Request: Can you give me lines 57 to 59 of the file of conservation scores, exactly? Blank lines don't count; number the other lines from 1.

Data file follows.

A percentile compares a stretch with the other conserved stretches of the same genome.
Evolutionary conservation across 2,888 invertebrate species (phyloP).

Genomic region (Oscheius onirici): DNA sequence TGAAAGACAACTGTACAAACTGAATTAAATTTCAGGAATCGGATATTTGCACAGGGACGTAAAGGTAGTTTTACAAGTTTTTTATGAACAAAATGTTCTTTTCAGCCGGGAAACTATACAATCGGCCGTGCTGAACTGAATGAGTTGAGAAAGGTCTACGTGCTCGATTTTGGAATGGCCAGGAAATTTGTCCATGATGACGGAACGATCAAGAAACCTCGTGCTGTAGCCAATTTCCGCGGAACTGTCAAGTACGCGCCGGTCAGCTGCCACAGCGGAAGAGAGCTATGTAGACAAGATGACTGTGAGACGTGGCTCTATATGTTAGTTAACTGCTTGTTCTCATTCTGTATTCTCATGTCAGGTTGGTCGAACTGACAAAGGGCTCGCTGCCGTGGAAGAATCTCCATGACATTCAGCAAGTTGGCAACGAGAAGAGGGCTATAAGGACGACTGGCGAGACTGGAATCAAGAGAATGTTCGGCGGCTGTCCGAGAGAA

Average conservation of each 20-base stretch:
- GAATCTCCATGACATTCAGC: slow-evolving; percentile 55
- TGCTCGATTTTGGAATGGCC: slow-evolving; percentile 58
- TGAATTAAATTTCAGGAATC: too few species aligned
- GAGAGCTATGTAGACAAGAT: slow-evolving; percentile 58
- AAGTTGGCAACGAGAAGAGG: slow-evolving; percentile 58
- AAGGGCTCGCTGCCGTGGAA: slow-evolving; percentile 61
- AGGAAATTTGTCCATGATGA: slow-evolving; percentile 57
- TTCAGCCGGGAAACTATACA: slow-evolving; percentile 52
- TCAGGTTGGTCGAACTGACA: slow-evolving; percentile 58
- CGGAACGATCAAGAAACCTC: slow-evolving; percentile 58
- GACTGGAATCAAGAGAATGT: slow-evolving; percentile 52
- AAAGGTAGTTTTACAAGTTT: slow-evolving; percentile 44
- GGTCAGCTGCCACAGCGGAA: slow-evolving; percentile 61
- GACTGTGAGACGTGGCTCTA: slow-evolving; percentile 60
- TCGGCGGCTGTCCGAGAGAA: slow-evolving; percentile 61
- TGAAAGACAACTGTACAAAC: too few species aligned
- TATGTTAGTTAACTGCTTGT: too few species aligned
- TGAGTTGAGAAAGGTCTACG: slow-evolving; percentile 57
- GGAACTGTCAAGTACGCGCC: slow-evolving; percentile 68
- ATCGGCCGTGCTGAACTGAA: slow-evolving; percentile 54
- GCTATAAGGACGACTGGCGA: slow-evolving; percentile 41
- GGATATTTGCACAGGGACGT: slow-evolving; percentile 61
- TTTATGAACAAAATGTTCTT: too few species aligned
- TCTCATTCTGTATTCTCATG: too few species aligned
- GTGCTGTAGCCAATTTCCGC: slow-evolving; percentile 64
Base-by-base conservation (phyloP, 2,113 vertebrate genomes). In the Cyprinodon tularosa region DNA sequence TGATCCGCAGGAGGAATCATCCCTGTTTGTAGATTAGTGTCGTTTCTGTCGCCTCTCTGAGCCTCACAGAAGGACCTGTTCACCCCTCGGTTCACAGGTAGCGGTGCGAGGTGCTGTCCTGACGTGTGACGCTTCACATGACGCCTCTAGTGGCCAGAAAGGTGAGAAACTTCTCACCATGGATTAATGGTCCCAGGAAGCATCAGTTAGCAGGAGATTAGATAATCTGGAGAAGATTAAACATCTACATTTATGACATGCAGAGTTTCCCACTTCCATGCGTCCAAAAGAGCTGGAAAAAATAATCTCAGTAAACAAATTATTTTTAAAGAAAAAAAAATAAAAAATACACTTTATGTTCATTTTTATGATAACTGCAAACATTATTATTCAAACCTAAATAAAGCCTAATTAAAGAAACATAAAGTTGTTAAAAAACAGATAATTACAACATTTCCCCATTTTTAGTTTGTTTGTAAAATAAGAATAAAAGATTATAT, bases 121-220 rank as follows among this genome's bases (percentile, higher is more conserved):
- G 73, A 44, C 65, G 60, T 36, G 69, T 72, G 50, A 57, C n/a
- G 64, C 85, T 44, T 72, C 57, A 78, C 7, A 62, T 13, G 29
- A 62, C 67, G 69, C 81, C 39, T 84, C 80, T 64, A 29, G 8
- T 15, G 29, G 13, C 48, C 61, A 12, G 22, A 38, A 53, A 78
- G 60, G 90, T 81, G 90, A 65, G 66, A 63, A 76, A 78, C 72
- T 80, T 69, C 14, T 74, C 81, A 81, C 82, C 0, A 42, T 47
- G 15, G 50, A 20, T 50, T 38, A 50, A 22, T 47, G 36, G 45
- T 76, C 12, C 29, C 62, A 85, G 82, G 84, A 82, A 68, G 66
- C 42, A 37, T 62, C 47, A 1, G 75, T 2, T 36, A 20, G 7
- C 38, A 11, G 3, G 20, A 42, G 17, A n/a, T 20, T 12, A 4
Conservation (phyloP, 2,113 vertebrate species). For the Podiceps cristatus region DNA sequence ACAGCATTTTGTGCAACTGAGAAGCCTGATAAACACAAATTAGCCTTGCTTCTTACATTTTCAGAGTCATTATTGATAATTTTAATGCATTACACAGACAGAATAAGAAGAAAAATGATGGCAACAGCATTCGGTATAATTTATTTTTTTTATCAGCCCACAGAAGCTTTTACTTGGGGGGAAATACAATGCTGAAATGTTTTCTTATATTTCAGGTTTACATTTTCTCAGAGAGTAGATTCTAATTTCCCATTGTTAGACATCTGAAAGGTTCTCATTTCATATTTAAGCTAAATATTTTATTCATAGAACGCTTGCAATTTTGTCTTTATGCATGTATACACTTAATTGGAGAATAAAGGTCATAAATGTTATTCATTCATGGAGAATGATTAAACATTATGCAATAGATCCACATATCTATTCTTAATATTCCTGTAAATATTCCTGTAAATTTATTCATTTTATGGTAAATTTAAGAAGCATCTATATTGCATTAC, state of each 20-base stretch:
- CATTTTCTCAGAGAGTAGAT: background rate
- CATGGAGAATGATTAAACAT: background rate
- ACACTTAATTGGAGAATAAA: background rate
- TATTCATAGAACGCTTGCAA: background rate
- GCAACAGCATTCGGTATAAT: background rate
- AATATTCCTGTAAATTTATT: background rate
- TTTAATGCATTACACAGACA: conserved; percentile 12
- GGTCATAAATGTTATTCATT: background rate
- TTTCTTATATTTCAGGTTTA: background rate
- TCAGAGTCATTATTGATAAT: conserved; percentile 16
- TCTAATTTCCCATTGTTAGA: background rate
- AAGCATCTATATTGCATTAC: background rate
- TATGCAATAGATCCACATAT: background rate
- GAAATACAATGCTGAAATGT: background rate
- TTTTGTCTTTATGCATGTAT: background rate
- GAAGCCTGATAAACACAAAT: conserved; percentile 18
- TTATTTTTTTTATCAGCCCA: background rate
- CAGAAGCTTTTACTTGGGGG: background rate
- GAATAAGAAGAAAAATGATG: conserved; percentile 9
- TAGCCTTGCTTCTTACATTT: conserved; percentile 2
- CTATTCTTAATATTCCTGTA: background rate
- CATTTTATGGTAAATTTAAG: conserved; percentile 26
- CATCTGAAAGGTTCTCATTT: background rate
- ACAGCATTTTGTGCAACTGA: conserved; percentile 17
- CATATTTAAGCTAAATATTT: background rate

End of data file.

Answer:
- GAAGCCTGATAAACACAAAT: conserved; percentile 18
- TTATTTTTTTTATCAGCCCA: background rate
- CAGAAGCTTTTACTTGGGGG: background rate